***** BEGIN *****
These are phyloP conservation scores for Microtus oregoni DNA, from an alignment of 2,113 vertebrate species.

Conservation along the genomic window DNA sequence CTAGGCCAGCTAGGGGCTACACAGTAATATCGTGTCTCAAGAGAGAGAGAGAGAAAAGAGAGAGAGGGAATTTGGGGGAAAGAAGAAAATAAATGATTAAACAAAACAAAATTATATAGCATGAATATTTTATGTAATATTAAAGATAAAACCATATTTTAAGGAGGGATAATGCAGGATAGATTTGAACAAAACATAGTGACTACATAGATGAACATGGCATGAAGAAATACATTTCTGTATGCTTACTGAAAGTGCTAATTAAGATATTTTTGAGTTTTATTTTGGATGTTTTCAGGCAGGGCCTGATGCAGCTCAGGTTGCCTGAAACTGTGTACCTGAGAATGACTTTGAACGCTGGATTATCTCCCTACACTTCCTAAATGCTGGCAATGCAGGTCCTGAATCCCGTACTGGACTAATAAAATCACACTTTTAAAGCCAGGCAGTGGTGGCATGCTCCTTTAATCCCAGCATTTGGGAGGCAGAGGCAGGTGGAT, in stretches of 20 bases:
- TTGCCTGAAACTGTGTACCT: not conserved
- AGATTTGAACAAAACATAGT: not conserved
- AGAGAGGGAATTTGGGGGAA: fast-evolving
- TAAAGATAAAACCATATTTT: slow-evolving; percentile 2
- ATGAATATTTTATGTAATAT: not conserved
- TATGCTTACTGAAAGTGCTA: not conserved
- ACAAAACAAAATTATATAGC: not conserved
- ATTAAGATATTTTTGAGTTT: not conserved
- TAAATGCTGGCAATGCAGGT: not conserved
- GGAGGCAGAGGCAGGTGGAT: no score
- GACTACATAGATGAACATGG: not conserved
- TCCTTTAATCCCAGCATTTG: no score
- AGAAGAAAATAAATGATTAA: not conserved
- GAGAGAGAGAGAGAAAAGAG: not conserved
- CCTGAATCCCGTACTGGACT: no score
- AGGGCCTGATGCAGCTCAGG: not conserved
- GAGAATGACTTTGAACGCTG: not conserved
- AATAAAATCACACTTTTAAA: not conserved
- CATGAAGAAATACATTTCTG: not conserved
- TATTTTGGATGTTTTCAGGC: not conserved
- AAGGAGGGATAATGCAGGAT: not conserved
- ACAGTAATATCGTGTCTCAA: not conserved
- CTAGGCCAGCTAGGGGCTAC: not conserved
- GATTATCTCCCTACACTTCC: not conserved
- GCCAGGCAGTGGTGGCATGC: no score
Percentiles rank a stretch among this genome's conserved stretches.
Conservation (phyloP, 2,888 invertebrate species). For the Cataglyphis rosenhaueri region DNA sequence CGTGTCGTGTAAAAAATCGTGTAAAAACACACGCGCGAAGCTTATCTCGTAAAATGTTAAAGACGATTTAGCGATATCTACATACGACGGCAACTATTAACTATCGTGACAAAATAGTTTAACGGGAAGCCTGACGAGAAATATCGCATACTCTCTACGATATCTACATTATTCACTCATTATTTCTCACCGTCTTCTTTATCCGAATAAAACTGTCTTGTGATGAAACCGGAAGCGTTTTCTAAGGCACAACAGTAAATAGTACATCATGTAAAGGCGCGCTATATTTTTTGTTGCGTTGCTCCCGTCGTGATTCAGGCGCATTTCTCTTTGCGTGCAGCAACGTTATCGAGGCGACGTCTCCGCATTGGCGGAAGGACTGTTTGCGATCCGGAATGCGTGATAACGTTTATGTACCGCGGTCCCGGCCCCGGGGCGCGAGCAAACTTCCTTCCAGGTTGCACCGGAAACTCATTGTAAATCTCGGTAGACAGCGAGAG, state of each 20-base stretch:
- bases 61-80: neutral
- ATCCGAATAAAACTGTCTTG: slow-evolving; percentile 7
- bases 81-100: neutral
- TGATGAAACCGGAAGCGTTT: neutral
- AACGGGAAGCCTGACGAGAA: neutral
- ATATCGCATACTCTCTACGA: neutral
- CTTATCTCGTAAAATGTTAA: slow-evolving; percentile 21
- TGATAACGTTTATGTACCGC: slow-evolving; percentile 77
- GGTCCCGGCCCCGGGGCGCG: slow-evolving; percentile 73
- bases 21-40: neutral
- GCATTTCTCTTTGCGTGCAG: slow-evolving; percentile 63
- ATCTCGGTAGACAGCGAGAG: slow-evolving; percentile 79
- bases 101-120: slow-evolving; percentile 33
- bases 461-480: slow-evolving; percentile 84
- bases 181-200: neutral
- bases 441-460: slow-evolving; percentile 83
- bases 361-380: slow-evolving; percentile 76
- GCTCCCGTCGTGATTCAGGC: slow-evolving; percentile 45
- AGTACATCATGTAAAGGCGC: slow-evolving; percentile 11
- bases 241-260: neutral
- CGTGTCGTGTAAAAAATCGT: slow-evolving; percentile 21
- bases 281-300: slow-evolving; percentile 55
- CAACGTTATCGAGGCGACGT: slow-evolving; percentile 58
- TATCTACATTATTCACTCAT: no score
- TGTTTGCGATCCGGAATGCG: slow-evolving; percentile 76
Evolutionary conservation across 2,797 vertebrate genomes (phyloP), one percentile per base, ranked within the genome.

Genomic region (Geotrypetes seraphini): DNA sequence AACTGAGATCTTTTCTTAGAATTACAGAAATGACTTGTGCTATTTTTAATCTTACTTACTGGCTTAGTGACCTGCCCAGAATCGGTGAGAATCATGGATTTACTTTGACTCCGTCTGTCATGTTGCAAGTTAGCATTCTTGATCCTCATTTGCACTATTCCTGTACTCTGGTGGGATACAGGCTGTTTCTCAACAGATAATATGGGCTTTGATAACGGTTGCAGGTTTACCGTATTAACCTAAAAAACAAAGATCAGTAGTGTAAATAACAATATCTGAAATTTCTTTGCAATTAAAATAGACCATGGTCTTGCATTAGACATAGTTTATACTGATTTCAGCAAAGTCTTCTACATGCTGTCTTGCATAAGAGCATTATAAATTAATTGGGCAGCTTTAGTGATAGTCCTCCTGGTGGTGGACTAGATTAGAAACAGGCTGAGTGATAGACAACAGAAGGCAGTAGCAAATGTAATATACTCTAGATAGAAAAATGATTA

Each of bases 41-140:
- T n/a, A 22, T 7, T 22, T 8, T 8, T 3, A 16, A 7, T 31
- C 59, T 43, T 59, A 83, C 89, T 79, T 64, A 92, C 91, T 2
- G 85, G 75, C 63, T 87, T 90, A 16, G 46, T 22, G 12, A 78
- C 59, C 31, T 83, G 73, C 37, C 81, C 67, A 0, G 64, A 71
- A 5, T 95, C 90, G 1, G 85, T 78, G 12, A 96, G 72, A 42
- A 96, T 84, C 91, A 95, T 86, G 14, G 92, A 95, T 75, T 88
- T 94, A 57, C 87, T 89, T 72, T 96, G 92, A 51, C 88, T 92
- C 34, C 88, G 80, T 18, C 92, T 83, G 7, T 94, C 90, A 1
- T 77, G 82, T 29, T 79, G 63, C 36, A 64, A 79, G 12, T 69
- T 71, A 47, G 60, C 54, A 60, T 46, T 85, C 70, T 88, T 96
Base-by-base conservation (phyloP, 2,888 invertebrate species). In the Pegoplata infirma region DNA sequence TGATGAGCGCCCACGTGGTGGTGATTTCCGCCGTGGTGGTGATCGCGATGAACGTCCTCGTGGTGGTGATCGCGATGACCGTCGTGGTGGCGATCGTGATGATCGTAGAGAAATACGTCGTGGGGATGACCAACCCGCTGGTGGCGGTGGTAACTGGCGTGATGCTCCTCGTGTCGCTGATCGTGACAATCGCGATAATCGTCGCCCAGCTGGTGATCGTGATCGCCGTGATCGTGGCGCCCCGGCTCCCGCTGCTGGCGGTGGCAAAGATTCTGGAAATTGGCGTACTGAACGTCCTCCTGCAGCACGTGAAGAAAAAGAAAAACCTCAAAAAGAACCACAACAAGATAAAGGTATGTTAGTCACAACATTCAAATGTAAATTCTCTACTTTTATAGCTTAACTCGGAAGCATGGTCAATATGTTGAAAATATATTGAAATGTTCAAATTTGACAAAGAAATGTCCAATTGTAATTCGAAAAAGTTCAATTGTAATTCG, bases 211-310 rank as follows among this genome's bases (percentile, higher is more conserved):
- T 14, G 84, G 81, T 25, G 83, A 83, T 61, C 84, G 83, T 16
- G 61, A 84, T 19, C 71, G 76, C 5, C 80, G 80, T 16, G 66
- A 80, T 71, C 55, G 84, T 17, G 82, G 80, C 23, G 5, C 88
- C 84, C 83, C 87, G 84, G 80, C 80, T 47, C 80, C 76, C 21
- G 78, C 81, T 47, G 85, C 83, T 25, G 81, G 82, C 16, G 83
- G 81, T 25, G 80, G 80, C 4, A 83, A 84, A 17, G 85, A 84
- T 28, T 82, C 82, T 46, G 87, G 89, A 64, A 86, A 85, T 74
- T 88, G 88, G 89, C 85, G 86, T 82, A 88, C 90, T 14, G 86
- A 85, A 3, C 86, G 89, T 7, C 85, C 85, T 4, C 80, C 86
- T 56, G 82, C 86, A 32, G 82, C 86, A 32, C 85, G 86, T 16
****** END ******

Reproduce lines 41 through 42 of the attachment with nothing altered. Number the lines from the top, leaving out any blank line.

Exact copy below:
- ATCTCGGTAGACAGCGAGAG: slow-evolving; percentile 79
- bases 101-120: slow-evolving; percentile 33